Optical Keyboards Have Us Examining Typing At Light Speed-ish

There’s a newish development in the world of keyboards; the optical switch. It’s been around for a couple years in desktop keyboards, and recently became available on a laptop keyboard as well. These are not replacements for your standard $7 keyboard with rubber membrane switches intended for puttering around on your raspberry pi. Their goal is the gamer market.

The question, though, is are these the equivalent of Monster Cables for audiophiles: overpriced status symbols? Betteridge would be proud; the short answer is that no, there is a legitimate advantage, and for certain types of use, it makes a lot of sense.

Background

We delved into this topic a bit before. Keyboards come in a variety of flavors, with the cheapest being membrane/rubber dome switches. These rely on a rubber dome that provides the spring force, and a small conductive pad on the underside of the dome makes contact with the PCB/membrane when pressed, connecting two traces. There’s no travel after the actuation; you press until the contact is made and you can press no further. Rubber dome switches are rated for about 5 million keystrokes.

Mechanical switches are the next step up. These have a spring that pushes the key up, and the key presses two metal strips together, but in such a way that contact is made before the travel is complete, so it’s possible to ride the key on the edge and press more rapidly. Of course, when writing a Hackaday article, this doesn’t matter, but when destroying your enemies with rapid fire in the comments section of a Hackaday article, it’s critical. These kinds of switches are rated for 20-50 million keystrokes. The keyboards are also known for their click-iness, and are popular at home and extremely unpopular in open offices.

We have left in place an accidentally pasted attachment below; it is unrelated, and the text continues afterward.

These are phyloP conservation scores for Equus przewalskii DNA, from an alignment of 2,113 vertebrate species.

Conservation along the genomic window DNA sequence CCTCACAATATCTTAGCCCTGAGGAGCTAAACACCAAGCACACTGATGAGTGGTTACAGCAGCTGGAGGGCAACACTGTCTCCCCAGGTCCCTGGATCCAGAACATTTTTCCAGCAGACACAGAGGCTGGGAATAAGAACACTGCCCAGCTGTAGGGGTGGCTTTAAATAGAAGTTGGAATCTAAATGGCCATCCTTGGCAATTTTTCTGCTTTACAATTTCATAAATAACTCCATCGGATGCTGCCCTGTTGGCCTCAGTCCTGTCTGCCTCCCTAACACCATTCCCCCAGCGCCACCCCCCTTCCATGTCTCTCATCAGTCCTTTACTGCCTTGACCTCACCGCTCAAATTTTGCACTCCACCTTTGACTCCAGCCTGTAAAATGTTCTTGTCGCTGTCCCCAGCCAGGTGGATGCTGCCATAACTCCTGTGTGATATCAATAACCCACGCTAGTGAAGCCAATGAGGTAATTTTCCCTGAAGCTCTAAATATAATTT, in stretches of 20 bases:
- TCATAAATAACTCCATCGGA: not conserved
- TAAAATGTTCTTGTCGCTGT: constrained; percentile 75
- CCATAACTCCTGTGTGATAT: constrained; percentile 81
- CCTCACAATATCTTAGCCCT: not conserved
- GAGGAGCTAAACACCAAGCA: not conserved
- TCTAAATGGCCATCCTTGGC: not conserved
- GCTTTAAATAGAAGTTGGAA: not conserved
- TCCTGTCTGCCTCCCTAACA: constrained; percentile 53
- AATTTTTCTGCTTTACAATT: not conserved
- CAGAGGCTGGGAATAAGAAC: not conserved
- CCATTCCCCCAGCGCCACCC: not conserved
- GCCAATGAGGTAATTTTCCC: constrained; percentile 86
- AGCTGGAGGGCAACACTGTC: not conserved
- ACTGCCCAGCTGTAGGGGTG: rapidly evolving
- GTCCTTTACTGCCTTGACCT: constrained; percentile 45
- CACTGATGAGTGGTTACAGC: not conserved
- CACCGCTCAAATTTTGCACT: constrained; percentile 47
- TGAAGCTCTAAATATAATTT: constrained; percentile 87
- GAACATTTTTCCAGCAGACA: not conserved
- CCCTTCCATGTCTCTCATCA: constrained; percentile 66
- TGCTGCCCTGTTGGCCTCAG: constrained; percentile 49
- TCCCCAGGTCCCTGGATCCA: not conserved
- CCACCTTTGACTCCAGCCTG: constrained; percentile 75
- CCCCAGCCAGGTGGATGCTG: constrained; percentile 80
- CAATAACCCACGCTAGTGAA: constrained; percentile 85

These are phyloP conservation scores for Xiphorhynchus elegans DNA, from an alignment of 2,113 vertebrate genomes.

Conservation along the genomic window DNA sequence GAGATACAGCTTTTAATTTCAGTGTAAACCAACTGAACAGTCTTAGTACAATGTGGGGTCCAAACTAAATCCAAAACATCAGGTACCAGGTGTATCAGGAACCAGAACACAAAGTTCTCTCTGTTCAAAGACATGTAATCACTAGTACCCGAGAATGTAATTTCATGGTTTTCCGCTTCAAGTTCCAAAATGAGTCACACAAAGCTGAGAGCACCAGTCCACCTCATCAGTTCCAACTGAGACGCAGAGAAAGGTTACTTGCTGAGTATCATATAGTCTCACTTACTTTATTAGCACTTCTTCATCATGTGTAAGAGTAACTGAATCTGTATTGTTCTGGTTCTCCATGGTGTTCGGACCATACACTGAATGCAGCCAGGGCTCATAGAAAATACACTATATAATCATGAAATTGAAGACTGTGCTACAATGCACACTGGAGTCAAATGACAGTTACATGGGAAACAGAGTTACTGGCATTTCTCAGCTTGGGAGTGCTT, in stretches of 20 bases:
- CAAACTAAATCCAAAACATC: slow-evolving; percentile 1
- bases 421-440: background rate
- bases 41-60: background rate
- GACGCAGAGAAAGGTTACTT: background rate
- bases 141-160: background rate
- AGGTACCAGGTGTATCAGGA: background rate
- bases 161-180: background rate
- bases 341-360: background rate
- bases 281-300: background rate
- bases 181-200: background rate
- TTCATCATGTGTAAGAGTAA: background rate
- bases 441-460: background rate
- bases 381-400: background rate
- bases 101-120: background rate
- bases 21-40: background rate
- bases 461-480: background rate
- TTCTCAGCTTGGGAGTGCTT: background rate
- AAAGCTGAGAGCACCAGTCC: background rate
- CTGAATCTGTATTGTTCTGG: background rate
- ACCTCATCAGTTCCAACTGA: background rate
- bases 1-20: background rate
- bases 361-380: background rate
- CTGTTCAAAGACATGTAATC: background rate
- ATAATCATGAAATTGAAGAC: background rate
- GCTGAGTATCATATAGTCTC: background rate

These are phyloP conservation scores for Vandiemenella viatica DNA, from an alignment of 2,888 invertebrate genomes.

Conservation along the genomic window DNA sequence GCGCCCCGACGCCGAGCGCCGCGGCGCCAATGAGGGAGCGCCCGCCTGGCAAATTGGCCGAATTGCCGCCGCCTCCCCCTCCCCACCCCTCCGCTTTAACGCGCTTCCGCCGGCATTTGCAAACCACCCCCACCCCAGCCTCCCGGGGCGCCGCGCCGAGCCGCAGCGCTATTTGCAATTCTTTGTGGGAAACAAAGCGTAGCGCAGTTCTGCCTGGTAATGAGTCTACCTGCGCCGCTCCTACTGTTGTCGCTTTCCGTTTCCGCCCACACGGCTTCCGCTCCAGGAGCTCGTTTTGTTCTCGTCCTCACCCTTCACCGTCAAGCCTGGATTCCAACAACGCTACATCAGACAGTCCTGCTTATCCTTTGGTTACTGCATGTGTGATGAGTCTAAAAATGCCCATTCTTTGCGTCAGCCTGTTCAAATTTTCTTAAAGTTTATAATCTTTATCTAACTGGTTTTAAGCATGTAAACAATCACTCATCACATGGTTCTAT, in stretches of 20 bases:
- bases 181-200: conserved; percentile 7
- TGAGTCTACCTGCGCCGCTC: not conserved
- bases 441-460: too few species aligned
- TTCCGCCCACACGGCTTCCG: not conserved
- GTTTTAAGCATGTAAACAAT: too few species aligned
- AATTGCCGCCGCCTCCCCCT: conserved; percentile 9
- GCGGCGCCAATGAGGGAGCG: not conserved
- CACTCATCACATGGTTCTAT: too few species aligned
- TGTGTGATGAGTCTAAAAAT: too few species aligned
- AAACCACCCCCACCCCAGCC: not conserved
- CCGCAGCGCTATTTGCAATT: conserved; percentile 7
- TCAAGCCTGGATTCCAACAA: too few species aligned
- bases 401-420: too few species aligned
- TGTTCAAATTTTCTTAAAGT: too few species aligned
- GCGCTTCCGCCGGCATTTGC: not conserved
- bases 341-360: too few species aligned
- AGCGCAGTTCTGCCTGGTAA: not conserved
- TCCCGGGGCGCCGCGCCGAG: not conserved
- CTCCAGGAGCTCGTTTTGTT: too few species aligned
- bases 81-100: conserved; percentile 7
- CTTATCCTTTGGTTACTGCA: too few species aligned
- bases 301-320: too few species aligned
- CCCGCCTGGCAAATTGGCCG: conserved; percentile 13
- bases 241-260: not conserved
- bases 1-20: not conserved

animated switch
Switches can either make or break the beam when closed.

The shiny new thing is the optical switch. It is similar to the mechanical switch with the spring, but instead of having two metal contacts that touch, it has a piece of plastic that just moves up and down. On the PCB directly underneath is an IR LED and IR receiver. When the switch is pressed it breaks a beam and registers the keypress. By eliminating the metal components, they claim a lifespan of 100 million keystrokes.

There’s another technology called the optical analog switch, and as the name implies, it returns an analog value instead of a digital one, allowing you to measure the depth the key is pressed, and using it for turning a steering wheel or walking faster, or tuning the depth of stroke for a keypress register. Only a few keyboards have this, and some only have it on a few of the keys.

An Awful Lot of Keystrokes

A million keystrokes is a lot. People’s usage habits vary significantly, so it’s hard to say in hours or years how long the keyboard will last, but let’s just ballpark. If you rapid-fire a key 4 times a second, you’d have to do that for 347 hours to hit 5 million keystrokes and wear out your membrane keyboard. The King James Bible has 783,137 words, with a space after each one, so you’d have to type out the full thing more than 6 times before you wear out your space bar. In other words, 5 million is a LOT of keystrokes, but it’s not impossible. If you’re into games like osu!, though, you may be hitting the millions pretty quickly. If you’re curious about how long it’ll take you with your usage, try out WhatPulse to get your own statistics.

Speed Traps: From Debounce to the OS